"var_selector__threshold": 1e-10,
       "estimator__n_nodes": 4,
       "estimator__n_layers": 0,
       "estimator__b": [0, 0.1, 0.001],
       "estimator__alpha": 0.001,
       "estimator__max_steps": 20001,
       "estimator__valid_size": 0,
       "estimator__batch_size": 0,
       "estimator__activation": "GeLU"
   },
      "cv": 4
  }

A detailed explanation of these files is given in the documentation.

NeuralXC will train a model self-consistently on the provided structures. This means an initial model is fitted to the reference energies. This model is then used to run self-consistent calculations on the dataset producing updated baseline energies. Another model is fitted on the difference between the reference and updated baseline energies and self-consistent calculations are run with the new model. This is done iteratively until the model error converges within a given tolerance. This tolerance can be set with the --tol flag, the default is 0.5 meV.

At the end of the self-consistent training process a final_model.jit is produced that can be used by Libnxc. If either testing.traj or testing.xyz is found in the work directory self-consistent calculations are run for these structures using the final model and the error on the test set is reported. In our example, the final MAE should be below 10 meV.

Model deployment

The final model can then be used to perform self-consistent calculations on other systems. This can be done by utilizing Libnxc to run standard DFT calculations while accessing NeuralXC models. However, in case testing needs to be conducted across other datasets (e.g. the structures stores in more_testing.xyz), it is easier to do so using the following command::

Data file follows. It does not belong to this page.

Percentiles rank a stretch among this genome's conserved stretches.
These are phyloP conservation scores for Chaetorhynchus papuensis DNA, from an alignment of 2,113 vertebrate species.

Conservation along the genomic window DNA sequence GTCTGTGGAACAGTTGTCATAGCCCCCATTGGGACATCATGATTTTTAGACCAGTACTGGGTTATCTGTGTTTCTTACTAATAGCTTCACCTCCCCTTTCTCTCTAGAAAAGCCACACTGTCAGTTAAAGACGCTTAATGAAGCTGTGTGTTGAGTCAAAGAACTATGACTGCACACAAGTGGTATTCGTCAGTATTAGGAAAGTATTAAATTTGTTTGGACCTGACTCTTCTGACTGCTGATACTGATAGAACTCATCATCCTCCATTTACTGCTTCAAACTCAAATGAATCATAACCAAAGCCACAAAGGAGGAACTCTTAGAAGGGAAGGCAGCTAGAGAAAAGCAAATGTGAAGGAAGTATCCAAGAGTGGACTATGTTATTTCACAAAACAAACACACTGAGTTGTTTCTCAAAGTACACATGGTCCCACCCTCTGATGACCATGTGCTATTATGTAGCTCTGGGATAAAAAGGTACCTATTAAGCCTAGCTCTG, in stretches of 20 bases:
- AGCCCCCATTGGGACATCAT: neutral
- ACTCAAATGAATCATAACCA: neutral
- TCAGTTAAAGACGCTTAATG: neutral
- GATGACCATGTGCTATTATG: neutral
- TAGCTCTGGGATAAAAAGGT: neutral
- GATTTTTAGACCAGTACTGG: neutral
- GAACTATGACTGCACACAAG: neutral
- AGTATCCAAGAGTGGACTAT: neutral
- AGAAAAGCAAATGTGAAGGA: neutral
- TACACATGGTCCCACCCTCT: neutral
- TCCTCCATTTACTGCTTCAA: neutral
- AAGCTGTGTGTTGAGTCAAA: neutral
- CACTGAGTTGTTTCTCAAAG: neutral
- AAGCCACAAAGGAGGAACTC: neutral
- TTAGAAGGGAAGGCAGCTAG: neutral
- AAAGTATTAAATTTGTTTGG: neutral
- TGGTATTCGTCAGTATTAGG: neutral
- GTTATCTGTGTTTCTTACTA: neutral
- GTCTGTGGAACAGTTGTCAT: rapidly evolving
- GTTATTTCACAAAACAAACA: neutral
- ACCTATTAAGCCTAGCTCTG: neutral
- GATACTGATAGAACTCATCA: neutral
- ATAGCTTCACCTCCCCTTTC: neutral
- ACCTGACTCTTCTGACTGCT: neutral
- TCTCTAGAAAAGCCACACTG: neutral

neuralxc engine config_with_model.json more_testing.xyz

config_with_model.json is identical to the original config.json except for instructions to use final_model.jit. This command will run self-consistent calculations for every structure contained in the xyz file while saving the resulting energies in results.traj. In order to quickly evaluate error metrics we can also use NeuralXC::

  neuralxc data add data.hdf5 more_testing final_model energy --traj results.traj
  neuralxc data add data.hdf5 more_testing reference energy --traj more_testing.traj

Will add both refernce values and the ones obtained with our NeuralXC functionals to a newly created data.hdf5::

  neuralxc eval data.hdf5 more_testing/final_model more_testing/reference --plot

will print error statistics and show a correlation plot.

Reproducibility

To reproduce the results presented in [2] please refer to our release v0.2 of this repository.

Reference

If you use this code in your work, please cite it as

[1] Dick, Sebastian, and Marivi Fernandez-Serra. "Learning from the density to correct total energy and forces in first principle simulations." The Journal of Chemical Physics 151.14 (2019): 144102.

and

[2] Dick, S., Fernandez-Serra, M. Machine learning accurate exchange and correlation functionals of the electronic density. Nat Commun 11, 3509 (2020). https://doi.org/10.1038/s41467-020-17265-7

Copyright

Copyright (c) 2019, Sebastian Dick

Acknowledgements

Project based on the Computational Molecular Science Python Cookiecutter version 1.0.

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Implementation of a machine learned density functional